We have tools at our fingertips that could be of enormous importance for human freedom. this is what was considered important about them from everyone from humanitarian organizations to Mexican bureaucrats to human rights monitors at the UN.” as the Zapatista saying went. they were immediately redefined as a band of Mayan Indians demanding indigenous autonomy. As Mayas. without having hardly had to fire a shot. some of the Spanish-speaking military leadership of the rebellion were highly skeptical of whether this could really be applied on the national level. And what were they told? Effectively. alliance. how completely racist—the international reaction to the Zapatista rebellion has really been. Because what the Zapatistas were proposing to do was exactly to begin that difficult work that. the Zapatistas—whose strategy has from the beginning been dependent on gaining allies in the international community— were increasingly forced to play the indigenous card as well. It’s here we can really see the workings of Leve’s “identity machine. the Zapatista Army of National Liberation is still there. though. the only possible political statement they could make to non-Mayas would be about their Maya identity itself. would be required to create a world in which people and communities are actually free to determine for themselves what sort of people and communities they wish to be. they were informed that. All I want to emphasize is exactly how patronizing—or. since they were Maya. except when dealing with their most committed allies. They could assert the right to continue to be Mayan. who soon began besieging the summits of the very global elite to whom anthropologists maintain such an uneasy. for the time being. I think anthropologists should make common cause with them. uncomfortable. it seems. But for a Maya to say something to the world that was not simply a comment on their own Maya-ness would be inconceivable. 105 And who was listening to what they really had to say? Largely. but reformulated to be more radically egalitarian. But the remarkable thing was what happened when news of this rebellion spread to the rest of the world. to downplay the “National” part in their name. This strategy has not been entirely ineffective.” Rather than a band of rebels with a vision of radical democratic transformation. maybe let’s not pull punches here. . Ultimately. This is how the international media portrayed them. or about the nature of political possibilities. they had to defer to the vision of those they “led by obeying. But the anarchists were right. so much of the rhetoric about “identity” effectively ignores: trying to work out what forms of organization. what forms of process and deliberation. Ten years later. they could not possibly have anything to say to the world about the processes through which identity is constructed. if only because they have been willing.104 communal traditions. a collection of teenage anarchists in Europe and North America. They could demand recognition as Mayan. As time went on. I pointed out. Let’s start taking some responsibility for it.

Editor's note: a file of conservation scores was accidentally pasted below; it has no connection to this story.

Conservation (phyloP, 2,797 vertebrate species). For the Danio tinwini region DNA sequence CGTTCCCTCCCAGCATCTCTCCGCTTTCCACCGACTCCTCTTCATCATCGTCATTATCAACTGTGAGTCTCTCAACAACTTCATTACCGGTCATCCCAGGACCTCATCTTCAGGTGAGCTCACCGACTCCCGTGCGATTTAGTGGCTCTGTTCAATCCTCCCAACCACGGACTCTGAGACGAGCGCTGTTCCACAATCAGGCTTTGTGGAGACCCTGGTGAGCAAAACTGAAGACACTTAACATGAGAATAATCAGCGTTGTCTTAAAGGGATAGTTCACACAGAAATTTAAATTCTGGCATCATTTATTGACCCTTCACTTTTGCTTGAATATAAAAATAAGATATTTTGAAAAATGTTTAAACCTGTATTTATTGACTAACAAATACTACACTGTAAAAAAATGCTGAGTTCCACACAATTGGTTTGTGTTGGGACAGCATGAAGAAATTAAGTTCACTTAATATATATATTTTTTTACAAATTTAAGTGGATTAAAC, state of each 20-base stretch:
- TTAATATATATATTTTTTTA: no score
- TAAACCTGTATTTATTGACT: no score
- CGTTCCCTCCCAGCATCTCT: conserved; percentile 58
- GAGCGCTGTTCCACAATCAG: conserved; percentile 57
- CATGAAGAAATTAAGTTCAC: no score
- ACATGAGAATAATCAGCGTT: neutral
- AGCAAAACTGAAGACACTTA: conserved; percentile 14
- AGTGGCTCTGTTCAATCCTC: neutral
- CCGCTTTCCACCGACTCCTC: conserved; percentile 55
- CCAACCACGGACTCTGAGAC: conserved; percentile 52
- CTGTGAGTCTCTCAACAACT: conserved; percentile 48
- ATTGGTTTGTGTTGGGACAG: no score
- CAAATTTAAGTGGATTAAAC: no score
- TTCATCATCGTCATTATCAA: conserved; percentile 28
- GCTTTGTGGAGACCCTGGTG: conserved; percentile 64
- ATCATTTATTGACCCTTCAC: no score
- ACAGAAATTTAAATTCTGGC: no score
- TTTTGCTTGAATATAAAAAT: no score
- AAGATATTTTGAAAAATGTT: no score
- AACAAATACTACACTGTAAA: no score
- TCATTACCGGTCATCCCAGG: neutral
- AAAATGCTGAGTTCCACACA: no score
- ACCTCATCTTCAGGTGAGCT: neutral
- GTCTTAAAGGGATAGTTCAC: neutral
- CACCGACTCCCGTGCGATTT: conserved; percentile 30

Prickly Paradigm Press. but on other academic disciplines. can be found on our website.com Executive Publisher Marshall Sahlins Publishers Peter Sahlins Ramona Naddaff Bernard Sahlins Seminary Co-op Bookstore Editor Matthew Engelke info@prickly-paradigm.uchicago. www.prickly-paradigm. Prickly Paradigm aims to follow their lead in publishing challenging and sometimes outrageous pamphlets. not only on anthropology. www.edu A list of current and future titles. LLC is the North American successor of Prickly Pear Press. . and the contemporary world.press. as well as contact addresses for all correspondence.com Design and layout by Bellwether Manufacturing. the arts. Prickly Paradigm is marketed and distributed by The University of Chicago Press. founded in Britain by Keith Hart and Anna Grimshaw in 1993.

Sign up to vote on this title
UsefulNot useful